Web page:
3

The Talmud (Nedarim 10b) says: Do not say "l'Hashem korban" but rather "korban l'Hashem" to avoid [possibly] saying God's name in vain.

Presumably, the fear is that you could collapse and die right after saying God's name, and so (1) will have invoked His name in vain, which is a a sin AND (2) at the time of death, meaning no opportunity for repentance.

(1) Does this imply that one should never begin a sentence with God's name?

(2) Is this why blessings begin with "Baruch atta Hashem", with God's name at the end and not the beginning? (When you address someone, you usually say their name first to get their attention.)

(3) Why do biblical verses get a dispensation? We recite many in liturgy that begin with God's name: Hashem, Hashem, kel rahum vehannun; Hashem oz l'eammo iten, Hashem yevarech et ammo bashalom; Hashem s'fatai tiftach...

  • See the Chulin 91b – Dr. Shmuel Jan 8 at 18:16
  • 2
    Are you talking about the verse ויעבר יהוה על פניו ויקרא יהוה יהוה אל רחום וחנון ארך אפים ורב חסד ואמת? That's one verse and doesn't start with God's name – Double AA Jan 8 at 20:11
  • @Dr.Shmuel Are you referring to ישראל מזכירין את השם אחר שתי תיבות וכו׳ ומלאכי השרת אין מזכירין את השם אלא לאחר שלש תיבות? I'm not sure how that's relevant here. – DonielF Jan 9 at 4:12
  • See the first mishna of the fourth chapter of yoma the shita of rabbi Yehuda – kouty Jan 9 at 10:12
  • R. Yshmael sorry – kouty Jan 9 at 10:31
0

See Ritba Yoma 39a, and before read the first Mishna in the fourth chapter of Yoma.

Mishna Yoma fourth chapter (folio 39a)

וְאוֹמֵר, לַיְיָ חַטָּאת. רַבִּי יִשְׁמָעֵאל אוֹמֵר, לֹא הָיָה צָרִיךְ לוֹמַר חַטָּאת, אֶלָּא לַיְיָ. וְהֵן עוֹנִין אַחֲרָיו, בָּרוּךְ שֵׁם כְּבוֹד מַלְכוּתוֹ לְעוֹלָם וָעֶד:

He said "for g-d Chatat"....

Ritba

והקשה הר״ר אלחנן ז״ל לת״ק היאך אומר לה׳ חטאת דהא אמרינן בנדרים דלא לימא איניש לה׳ קרבן אלא קרבן לשם דילמ׳ פשע ואמר לה׳ ולא אמר קרבן ונמצא מזכיר שם שמים לבטלה. ותירץ ר״י ז״ל דשאני הכא דגלי קרא דכתיב אשר עלה עליו הגורל לה׳ והדר ועשהו חטאת. א״נ דהתם מדרבנן בעלמא הוא אבל הכא בכהן גדול דזריז ולא פשע. ועוד שהרי יש שם הסגן ואב ב״ד דמדכרי ליה לו'. ועוד נ״ל והוא הנכון דהתם הוא דכי אמר לשם ותו לא איכא שם שמים לבטלה אבל הכא כי לא אמר חטאת ליכא שם שמים לבטלה כי מה שאמר לה׳ הוא סיום הגורל לומר כי מה שעלה בימינו הוא לה׳ וכדברי רבי ישמעאל. אלא שגזרת הכתוב הוא לת״ק שיאמר חטאת ולפי דברי התוספתא אין כהן גדול אומר כן אלא הסגן

The Rabbi Rav Elchanan asks, how is he allowed to say "Lashem Chatat", the Gemara in Nedarim advices not to say "Lashem Korban" because we are worry he will say "Lashem" and not add "Korban" and the result would be that G-d's name has been said in vain (Nedarim 10.1 And why not say korban laShem? - Lest one say laShem without korban, and thus utter the Divine Name in vain.). And Rabenu Yitschak answered that here we have an exception to the rule (in Avodat Yom Hakippurim), the verse tells (Leviticus 16.10) "the goat upon which the Lord’s lot fell", and says afterward "and offer him for a sin offering". And he answered a second answer, the Cohen Gadol is not alone, there are Deputy Hight Priest and the Ministering Family who can remember him if he forgot to say Chatat. And Tosfot (the author is the Mordechai) gives a third answer, the right answer in his opinion, that generally when someone says "Lashem" and no more there is a vain mention of the name of G-d, but here, even if he says "Lashem" and nothing more because the mention of the name of g-d is the end of the lot. As he says that what he take in his right hand is for the g-d, as it is the case for Rabbi Yishmael. The fact that for Tana Kama he needs to say "Chatat" is only a consequence of the verse. …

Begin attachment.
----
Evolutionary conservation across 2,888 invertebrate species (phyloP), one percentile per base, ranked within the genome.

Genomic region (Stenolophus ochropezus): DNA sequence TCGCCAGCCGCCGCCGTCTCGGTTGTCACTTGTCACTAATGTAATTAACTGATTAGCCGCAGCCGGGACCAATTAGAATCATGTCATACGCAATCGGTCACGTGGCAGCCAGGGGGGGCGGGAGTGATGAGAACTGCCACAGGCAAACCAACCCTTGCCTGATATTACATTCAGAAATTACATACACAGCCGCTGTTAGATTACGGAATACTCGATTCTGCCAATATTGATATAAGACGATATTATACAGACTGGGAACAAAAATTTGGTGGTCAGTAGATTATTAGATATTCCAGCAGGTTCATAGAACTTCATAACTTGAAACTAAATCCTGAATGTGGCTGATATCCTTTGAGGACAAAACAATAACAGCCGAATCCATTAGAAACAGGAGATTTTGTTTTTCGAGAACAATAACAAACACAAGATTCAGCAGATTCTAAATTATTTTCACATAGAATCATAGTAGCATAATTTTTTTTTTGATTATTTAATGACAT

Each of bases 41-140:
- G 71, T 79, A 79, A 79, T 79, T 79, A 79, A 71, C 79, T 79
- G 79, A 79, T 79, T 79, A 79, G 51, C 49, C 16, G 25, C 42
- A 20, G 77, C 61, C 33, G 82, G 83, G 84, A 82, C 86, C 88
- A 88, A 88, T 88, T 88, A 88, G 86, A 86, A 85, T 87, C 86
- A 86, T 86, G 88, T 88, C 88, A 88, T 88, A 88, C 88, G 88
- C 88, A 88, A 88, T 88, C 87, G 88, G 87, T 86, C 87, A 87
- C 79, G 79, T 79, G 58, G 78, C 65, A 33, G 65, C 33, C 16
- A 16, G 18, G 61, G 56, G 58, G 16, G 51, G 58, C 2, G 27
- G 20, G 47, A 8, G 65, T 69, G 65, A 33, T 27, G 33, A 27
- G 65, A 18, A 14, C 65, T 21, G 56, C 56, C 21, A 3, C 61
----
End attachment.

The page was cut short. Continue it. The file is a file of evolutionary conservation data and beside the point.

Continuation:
So, according to the question of the Tosfot (and the answers doesn't contradict it), one should never say a sentence beginning by the Name of God.

Regarding the question about verses, obviously, Prophets say what g-d said them to say and there is no prohibition because they pronounce the name of g-d following the order of g-d.

| improve this answer | |
  • 1
    Why is the first word special in this analysis? Would the same logic require that every sentence involving G-d's name be structured so that it were abandoned just after that name it would constitute a meaningful sentence? – Chaim Jan 9 at 23:13
  • It's a proof of a meaningful speaking. And, aside, we are telling about two words sentences in the Gemara nedarim and in the ritba here, you can call it last word. I can add the anyway the more you are far from the beginning, the more you will probably reach a meaningful speaking – kouty Jan 9 at 23:40

You must log in to answer this question.

Not the answer you're looking for? Browse other questions tagged .